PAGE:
`order`

returns a permutation which rearranges its first
argument into ascending or descending order, breaking ties by further
arguments. `sort.list`

is the same, using only one argument.
See the examples for how to use these functions to sort data frames,
etc.
```
order(..., na.last = TRUE, decreasing = FALSE, method = c("shell", "radix"))
sort.list(x, partial = NULL, na.last = TRUE, decreasing = FALSE, method = c("shell", "quick", "radix"))
```

...

a sequence of numeric, complex, character or logical
vectors, all of the same length, or a classed R object.

x

an atomic vector.

partial

vector of indices for partial sorting.
(Non-

`NULL`

values are not implemented.)decreasing

logical. Should the sort order be increasing or
decreasing? For the

`"radix"`

method, this can be a vector of
length equal to the number of arguments in `...`

. For the
other methods, it must be length one.na.last

for controlling the treatment of

`NA`

s.
If `TRUE`

, missing values in the data are put last; if
`FALSE`

, they are put first; if `NA`

, they are removed
(see ‘Note’.)method

the method to be used: partial matches are allowed. The
default is

`"shell"`

except for some special cases: see
‘Details’. For details of methods `"shell"`

,
`"quick"`

, and `"radix"`

,
see the help for `sort`

.-
An integer vector unless any of the inputs has $2^31$ or
more elements, when it is a double vector.

`...`

arguments,
as the names could match current or future control
arguments such as `decreasing`

. A sometimes-encountered unsafe
practice is to call `do.call('order', df_obj)`

where
`df_obj`

might be a data frame: copy `df_obj`

and
remove any names, for example using `unname`

.`method = "quick"`

),
so any unresolved ties will be left in their original ordering.Complex values are sorted first by the real part, then the imaginary part.

Except for method `"radix"`

, the sort order for character vectors
will depend on the collating sequence of the locale in use: see
`Comparison`

.

The `"shell"`

method is generally the safest bet and is the
default method, except for factors and integer vectors, where
`"radix"`

is assumed. Method `"radix"`

stably sorts logical,
numeric and character vectors in linear time. It outperforms the other
methods, although there are caveats (see `sort`

). Method
`"quick"`

for `sort.list`

is only supported for numeric
`x`

with `na.last = NA`

, is not stable, and is slower than
`"radix"`

. The `"radix"`

method has less precision when
sorting real-valued numbers.
`partial = NULL`

is supported for compatibility with other
implementations of S, but no other values are accepted and ordering is
always complete.

For a classed R object, the sort order is taken from
`xtfrm`

: as its help page notes, this can be slow unless a
suitable method has been defined or `is.numeric(x)`

is
true. For factors, this sorts on the internal codes, which is
particularly appropriate for ordered factors.

Knuth, D. E. (1998)
*The Art of Computer Programming, Volume 3: Sorting and
Searching.* 2nd ed. Addison-Wesley.

`sort`

, `rank`

, `xtfrm`

.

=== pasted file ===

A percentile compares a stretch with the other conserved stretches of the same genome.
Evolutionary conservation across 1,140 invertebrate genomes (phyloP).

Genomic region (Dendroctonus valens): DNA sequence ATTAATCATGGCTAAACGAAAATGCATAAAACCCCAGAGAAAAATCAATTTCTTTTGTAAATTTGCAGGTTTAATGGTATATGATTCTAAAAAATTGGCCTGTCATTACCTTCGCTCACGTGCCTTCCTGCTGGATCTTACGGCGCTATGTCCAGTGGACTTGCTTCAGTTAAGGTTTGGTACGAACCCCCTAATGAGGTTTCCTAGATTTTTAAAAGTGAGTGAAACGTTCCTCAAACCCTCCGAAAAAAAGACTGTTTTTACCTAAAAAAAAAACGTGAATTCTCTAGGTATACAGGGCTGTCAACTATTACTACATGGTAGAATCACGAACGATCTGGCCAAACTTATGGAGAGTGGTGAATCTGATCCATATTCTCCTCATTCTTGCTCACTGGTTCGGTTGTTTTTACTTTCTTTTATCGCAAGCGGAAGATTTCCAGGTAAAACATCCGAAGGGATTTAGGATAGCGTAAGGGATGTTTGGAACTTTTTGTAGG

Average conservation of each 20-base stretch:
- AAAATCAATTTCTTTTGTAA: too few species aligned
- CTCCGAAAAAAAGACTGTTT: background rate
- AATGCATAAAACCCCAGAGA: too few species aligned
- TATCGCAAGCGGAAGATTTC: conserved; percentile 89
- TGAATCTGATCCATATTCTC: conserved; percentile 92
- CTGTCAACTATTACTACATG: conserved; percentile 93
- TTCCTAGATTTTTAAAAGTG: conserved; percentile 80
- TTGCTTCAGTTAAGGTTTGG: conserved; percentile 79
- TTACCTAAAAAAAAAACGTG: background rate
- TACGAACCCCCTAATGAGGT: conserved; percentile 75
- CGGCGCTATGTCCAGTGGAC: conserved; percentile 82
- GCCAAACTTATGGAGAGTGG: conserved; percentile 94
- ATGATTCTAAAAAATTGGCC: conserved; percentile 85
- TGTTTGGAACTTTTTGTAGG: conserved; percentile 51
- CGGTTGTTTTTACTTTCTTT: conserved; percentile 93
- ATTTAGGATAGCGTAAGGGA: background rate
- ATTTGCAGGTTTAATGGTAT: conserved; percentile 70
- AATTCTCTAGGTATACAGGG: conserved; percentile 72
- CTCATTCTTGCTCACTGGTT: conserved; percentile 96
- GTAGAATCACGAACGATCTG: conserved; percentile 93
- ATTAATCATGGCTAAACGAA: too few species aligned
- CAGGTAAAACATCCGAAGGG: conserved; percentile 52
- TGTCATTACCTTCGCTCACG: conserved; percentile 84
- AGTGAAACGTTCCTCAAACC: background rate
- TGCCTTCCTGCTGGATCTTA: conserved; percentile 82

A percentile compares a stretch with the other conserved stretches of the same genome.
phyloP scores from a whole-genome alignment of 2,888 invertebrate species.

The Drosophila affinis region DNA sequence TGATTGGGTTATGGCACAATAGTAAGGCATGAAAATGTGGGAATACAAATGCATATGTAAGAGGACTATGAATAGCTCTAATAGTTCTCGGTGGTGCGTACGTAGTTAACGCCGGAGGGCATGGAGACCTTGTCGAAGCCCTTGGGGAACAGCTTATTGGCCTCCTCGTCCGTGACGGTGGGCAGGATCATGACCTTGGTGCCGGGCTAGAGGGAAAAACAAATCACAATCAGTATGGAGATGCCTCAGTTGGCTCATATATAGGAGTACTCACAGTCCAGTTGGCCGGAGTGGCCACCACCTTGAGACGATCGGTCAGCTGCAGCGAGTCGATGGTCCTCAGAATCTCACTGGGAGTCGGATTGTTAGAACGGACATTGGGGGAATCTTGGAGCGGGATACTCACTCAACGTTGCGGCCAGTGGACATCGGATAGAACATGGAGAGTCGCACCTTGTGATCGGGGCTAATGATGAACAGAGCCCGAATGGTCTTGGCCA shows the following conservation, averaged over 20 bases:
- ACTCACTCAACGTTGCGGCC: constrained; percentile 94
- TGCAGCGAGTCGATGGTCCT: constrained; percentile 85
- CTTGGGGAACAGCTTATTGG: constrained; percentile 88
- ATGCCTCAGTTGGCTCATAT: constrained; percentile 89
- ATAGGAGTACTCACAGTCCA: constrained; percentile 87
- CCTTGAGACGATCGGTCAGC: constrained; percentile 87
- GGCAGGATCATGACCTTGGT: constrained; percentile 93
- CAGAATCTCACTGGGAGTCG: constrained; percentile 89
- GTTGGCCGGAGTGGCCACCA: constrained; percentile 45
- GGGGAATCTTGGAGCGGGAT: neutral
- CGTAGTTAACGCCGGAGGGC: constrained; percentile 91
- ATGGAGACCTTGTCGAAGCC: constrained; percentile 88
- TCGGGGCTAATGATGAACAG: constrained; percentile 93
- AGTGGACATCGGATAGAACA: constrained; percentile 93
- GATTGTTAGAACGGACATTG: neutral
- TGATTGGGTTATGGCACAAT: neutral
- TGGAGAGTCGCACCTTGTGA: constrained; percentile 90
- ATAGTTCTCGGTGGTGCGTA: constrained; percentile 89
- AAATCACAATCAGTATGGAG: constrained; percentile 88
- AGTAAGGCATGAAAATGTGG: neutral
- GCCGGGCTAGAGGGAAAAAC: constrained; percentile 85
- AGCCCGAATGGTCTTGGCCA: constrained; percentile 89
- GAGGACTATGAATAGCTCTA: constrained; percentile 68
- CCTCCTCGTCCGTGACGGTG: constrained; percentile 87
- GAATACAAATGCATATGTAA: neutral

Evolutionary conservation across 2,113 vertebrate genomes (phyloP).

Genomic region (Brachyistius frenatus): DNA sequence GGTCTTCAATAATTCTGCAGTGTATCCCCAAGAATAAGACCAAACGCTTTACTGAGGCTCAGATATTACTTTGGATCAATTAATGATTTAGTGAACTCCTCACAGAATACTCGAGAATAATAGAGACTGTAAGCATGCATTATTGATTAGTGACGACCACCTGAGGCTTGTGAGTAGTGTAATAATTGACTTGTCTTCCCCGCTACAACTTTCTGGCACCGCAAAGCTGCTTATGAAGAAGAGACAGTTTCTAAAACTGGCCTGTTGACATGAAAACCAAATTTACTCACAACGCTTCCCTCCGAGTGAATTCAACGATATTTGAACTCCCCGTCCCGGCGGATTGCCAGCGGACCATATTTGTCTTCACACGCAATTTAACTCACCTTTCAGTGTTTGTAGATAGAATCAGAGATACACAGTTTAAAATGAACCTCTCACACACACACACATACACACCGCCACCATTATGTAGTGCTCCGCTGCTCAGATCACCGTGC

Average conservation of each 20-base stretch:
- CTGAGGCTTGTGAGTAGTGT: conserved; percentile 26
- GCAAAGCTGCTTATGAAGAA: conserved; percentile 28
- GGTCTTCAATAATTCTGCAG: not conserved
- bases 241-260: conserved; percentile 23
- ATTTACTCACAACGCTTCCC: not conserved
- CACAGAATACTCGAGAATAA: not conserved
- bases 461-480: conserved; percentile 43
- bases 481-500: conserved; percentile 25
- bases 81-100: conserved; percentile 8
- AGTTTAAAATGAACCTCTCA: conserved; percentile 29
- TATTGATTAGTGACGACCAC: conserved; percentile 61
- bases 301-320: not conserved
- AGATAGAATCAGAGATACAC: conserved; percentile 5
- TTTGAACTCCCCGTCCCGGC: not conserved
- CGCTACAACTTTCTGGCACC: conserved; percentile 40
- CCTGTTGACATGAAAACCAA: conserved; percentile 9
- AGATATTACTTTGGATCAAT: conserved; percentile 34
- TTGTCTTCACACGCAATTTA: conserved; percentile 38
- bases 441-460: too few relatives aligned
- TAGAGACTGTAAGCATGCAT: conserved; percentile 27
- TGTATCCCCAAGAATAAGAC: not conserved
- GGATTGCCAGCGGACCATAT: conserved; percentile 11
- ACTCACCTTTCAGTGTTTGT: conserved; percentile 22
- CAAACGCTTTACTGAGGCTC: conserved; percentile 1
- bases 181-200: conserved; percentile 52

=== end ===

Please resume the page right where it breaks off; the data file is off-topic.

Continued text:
require(stats) (ii <- order(x <- c(1,1,3:1,1:4,3), y <- c(9,9:1), z <- c(2,1:9))) ## 6 5 2 1 7 4 10 8 3 9 rbind(x, y, z)[,ii] # shows the reordering (ties via 2nd & 3rd arg) ## Suppose we wanted descending order on y. ## A simple solution for numeric 'y' is rbind(x, y, z)[, order(x, -y, z)] ## More generally we can make use of xtfrm cy <- as.character(y) rbind(x, y, z)[, order(x, -xtfrm(cy), z)] ## The radix sort supports multiple 'decreasing' values: rbind(x, y, z)[, order(x, cy, z, decreasing = c(FALSE, TRUE, FALSE), method="radix")] ## Sorting data frames: dd <- transform(data.frame(x, y, z), z = factor(z, labels = LETTERS[9:1])) ## Either as above {for factor 'z' : using internal coding}: dd[ order(x, -y, z), ] ## or along 1st column, ties along 2nd, ... *arbitrary* no.{columns}: dd[ do.call(order, dd), ] set.seed(1) # reproducible example: d4 <- data.frame(x = round( rnorm(100)), y = round(10*runif(100)), z = round( 8*rnorm(100)), u = round(50*runif(100))) (d4s <- d4[ do.call(order, d4), ]) (i <- which(diff(d4s[, 3]) == 0)) # in 2 places, needed 3 cols to break ties: d4s[ rbind(i, i+1), ] ## rearrange matched vectors so that the first is in ascending order x <- c(5:1, 6:8, 12:9) y <- (x - 5)^2 o <- order(x) rbind(x[o], y[o]) ## tests of na.last a <- c(4, 3, 2, NA, 1) b <- c(4, NA, 2, 7, 1) z <- cbind(a, b) (o <- order(a, b)); z[o, ] (o <- order(a, b, na.last = FALSE)); z[o, ] (o <- order(a, b, na.last = NA)); z[o, ] ## speed examples on an average laptop for long vectors: ## factor/small-valued integers: x <- factor(sample(letters, 1e7, replace = TRUE)) system.time(o <- sort.list(x, method = "quick", na.last = NA)) # 0.1 sec stopifnot(!is.unsorted(x[o])) system.time(o <- sort.list(x, method = "radix")) # 0.05 sec, 2X faster stopifnot(!is.unsorted(x[o])) ## large-valued integers: xx <- sample(1:200000, 1e7, replace = TRUE) system.time(o <- sort.list(xx, method = "quick", na.last = NA)) # 0.3 sec system.time(o <- sort.list(xx, method = "radix")) # 0.2 sec ## character vectors: xx <- sample(state.name, 1e6, replace = TRUE) system.time(o <- sort.list(xx, method = "shell")) # 2 sec system.time(o <- sort.list(xx, method = "radix")) # 0.007 sec, 300X faster ## double vectors: xx <- rnorm(1e6) system.time(o <- sort.list(xx, method = "shell")) # 0.4 sec system.time(o <- sort.list(xx, method = "quick", na.last = NA)) # 0.1 sec system.time(o <- sort.list(xx, method = "radix")) # 0.05 sec, 2X faster